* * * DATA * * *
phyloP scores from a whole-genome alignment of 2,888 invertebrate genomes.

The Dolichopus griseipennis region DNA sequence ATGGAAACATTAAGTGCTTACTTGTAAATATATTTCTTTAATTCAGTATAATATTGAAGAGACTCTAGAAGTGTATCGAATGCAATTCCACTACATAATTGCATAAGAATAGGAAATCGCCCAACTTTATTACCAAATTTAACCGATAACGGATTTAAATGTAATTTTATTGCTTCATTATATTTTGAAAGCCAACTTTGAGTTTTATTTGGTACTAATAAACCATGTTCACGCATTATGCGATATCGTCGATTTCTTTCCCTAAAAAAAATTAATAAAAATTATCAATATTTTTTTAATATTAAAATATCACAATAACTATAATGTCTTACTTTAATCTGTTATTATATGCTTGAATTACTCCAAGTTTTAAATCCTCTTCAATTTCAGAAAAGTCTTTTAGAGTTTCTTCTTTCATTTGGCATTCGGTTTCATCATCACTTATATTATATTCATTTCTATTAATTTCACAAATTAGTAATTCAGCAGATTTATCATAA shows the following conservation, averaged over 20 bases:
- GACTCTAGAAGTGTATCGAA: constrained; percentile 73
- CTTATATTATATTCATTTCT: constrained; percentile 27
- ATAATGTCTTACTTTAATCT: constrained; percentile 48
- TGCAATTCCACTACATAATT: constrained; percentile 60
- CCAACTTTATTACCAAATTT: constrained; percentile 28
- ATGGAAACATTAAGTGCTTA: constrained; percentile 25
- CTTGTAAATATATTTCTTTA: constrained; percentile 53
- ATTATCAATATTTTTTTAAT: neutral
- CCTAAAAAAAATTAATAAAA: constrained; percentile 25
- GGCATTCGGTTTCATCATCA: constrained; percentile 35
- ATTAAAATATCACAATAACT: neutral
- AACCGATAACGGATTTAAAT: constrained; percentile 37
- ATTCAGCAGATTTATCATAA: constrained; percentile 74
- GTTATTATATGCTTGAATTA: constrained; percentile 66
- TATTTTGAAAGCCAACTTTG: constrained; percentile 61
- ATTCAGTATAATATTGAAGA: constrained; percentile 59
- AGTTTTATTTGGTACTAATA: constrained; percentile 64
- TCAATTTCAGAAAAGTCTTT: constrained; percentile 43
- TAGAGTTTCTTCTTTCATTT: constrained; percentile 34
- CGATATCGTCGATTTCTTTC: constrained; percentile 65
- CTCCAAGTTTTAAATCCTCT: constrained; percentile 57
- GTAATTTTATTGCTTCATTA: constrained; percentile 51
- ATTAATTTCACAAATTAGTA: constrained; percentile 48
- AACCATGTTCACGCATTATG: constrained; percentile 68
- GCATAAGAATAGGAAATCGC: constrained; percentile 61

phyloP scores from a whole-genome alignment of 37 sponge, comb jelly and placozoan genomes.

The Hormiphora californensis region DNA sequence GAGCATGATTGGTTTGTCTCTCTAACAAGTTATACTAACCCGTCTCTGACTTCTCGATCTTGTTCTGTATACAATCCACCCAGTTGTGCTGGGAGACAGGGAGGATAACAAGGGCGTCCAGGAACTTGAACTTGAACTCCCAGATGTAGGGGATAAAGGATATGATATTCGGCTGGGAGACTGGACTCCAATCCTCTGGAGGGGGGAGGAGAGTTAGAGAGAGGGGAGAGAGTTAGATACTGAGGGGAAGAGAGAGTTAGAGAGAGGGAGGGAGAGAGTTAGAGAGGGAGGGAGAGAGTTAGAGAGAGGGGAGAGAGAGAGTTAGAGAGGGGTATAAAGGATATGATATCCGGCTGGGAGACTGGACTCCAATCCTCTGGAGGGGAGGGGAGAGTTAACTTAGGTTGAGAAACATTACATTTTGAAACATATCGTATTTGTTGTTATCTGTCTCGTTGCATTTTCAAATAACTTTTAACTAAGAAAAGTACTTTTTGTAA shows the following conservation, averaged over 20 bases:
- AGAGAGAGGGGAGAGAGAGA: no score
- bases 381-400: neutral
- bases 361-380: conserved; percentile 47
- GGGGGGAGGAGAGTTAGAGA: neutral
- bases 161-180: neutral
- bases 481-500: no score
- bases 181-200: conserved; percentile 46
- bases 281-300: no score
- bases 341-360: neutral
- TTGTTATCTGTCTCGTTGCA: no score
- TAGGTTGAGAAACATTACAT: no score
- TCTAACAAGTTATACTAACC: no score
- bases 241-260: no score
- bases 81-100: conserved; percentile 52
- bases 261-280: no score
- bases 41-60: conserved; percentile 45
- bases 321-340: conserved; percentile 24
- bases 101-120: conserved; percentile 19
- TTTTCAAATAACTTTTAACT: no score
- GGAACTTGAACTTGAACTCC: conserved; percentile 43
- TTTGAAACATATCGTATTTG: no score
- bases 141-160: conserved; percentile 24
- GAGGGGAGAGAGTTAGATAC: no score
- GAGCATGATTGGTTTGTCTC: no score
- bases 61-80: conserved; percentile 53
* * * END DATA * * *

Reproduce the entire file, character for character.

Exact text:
phyloP scores from a whole-genome alignment of 2,888 invertebrate genomes.

The Dolichopus griseipennis region DNA sequence ATGGAAACATTAAGTGCTTACTTGTAAATATATTTCTTTAATTCAGTATAATATTGAAGAGACTCTAGAAGTGTATCGAATGCAATTCCACTACATAATTGCATAAGAATAGGAAATCGCCCAACTTTATTACCAAATTTAACCGATAACGGATTTAAATGTAATTTTATTGCTTCATTATATTTTGAAAGCCAACTTTGAGTTTTATTTGGTACTAATAAACCATGTTCACGCATTATGCGATATCGTCGATTTCTTTCCCTAAAAAAAATTAATAAAAATTATCAATATTTTTTTAATATTAAAATATCACAATAACTATAATGTCTTACTTTAATCTGTTATTATATGCTTGAATTACTCCAAGTTTTAAATCCTCTTCAATTTCAGAAAAGTCTTTTAGAGTTTCTTCTTTCATTTGGCATTCGGTTTCATCATCACTTATATTATATTCATTTCTATTAATTTCACAAATTAGTAATTCAGCAGATTTATCATAA shows the following conservation, averaged over 20 bases:
- GACTCTAGAAGTGTATCGAA: constrained; percentile 73
- CTTATATTATATTCATTTCT: constrained; percentile 27
- ATAATGTCTTACTTTAATCT: constrained; percentile 48
- TGCAATTCCACTACATAATT: constrained; percentile 60
- CCAACTTTATTACCAAATTT: constrained; percentile 28
- ATGGAAACATTAAGTGCTTA: constrained; percentile 25
- CTTGTAAATATATTTCTTTA: constrained; percentile 53
- ATTATCAATATTTTTTTAAT: neutral
- CCTAAAAAAAATTAATAAAA: constrained; percentile 25
- GGCATTCGGTTTCATCATCA: constrained; percentile 35
- ATTAAAATATCACAATAACT: neutral
- AACCGATAACGGATTTAAAT: constrained; percentile 37
- ATTCAGCAGATTTATCATAA: constrained; percentile 74
- GTTATTATATGCTTGAATTA: constrained; percentile 66
- TATTTTGAAAGCCAACTTTG: constrained; percentile 61
- ATTCAGTATAATATTGAAGA: constrained; percentile 59
- AGTTTTATTTGGTACTAATA: constrained; percentile 64
- TCAATTTCAGAAAAGTCTTT: constrained; percentile 43
- TAGAGTTTCTTCTTTCATTT: constrained; percentile 34
- CGATATCGTCGATTTCTTTC: constrained; percentile 65
- CTCCAAGTTTTAAATCCTCT: constrained; percentile 57
- GTAATTTTATTGCTTCATTA: constrained; percentile 51
- ATTAATTTCACAAATTAGTA: constrained; percentile 48
- AACCATGTTCACGCATTATG: constrained; percentile 68
- GCATAAGAATAGGAAATCGC: constrained; percentile 61

phyloP scores from a whole-genome alignment of 37 sponge, comb jelly and placozoan genomes.

The Hormiphora californensis region DNA sequence GAGCATGATTGGTTTGTCTCTCTAACAAGTTATACTAACCCGTCTCTGACTTCTCGATCTTGTTCTGTATACAATCCACCCAGTTGTGCTGGGAGACAGGGAGGATAACAAGGGCGTCCAGGAACTTGAACTTGAACTCCCAGATGTAGGGGATAAAGGATATGATATTCGGCTGGGAGACTGGACTCCAATCCTCTGGAGGGGGGAGGAGAGTTAGAGAGAGGGGAGAGAGTTAGATACTGAGGGGAAGAGAGAGTTAGAGAGAGGGAGGGAGAGAGTTAGAGAGGGAGGGAGAGAGTTAGAGAGAGGGGAGAGAGAGAGTTAGAGAGGGGTATAAAGGATATGATATCCGGCTGGGAGACTGGACTCCAATCCTCTGGAGGGGAGGGGAGAGTTAACTTAGGTTGAGAAACATTACATTTTGAAACATATCGTATTTGTTGTTATCTGTCTCGTTGCATTTTCAAATAACTTTTAACTAAGAAAAGTACTTTTTGTAA shows the following conservation, averaged over 20 bases:
- AGAGAGAGGGGAGAGAGAGA: no score
- bases 381-400: neutral
- bases 361-380: conserved; percentile 47
- GGGGGGAGGAGAGTTAGAGA: neutral
- bases 161-180: neutral
- bases 481-500: no score
- bases 181-200: conserved; percentile 46
- bases 281-300: no score
- bases 341-360: neutral
- TTGTTATCTGTCTCGTTGCA: no score
- TAGGTTGAGAAACATTACAT: no score
- TCTAACAAGTTATACTAACC: no score
- bases 241-260: no score
- bases 81-100: conserved; percentile 52
- bases 261-280: no score
- bases 41-60: conserved; percentile 45
- bases 321-340: conserved; percentile 24
- bases 101-120: conserved; percentile 19
- TTTTCAAATAACTTTTAACT: no score
- GGAACTTGAACTTGAACTCC: conserved; percentile 43
- TTTGAAACATATCGTATTTG: no score
- bases 141-160: conserved; percentile 24
- GAGGGGAGAGAGTTAGATAC: no score
- GAGCATGATTGGTTTGTCTC: no score
- bases 61-80: conserved; percentile 53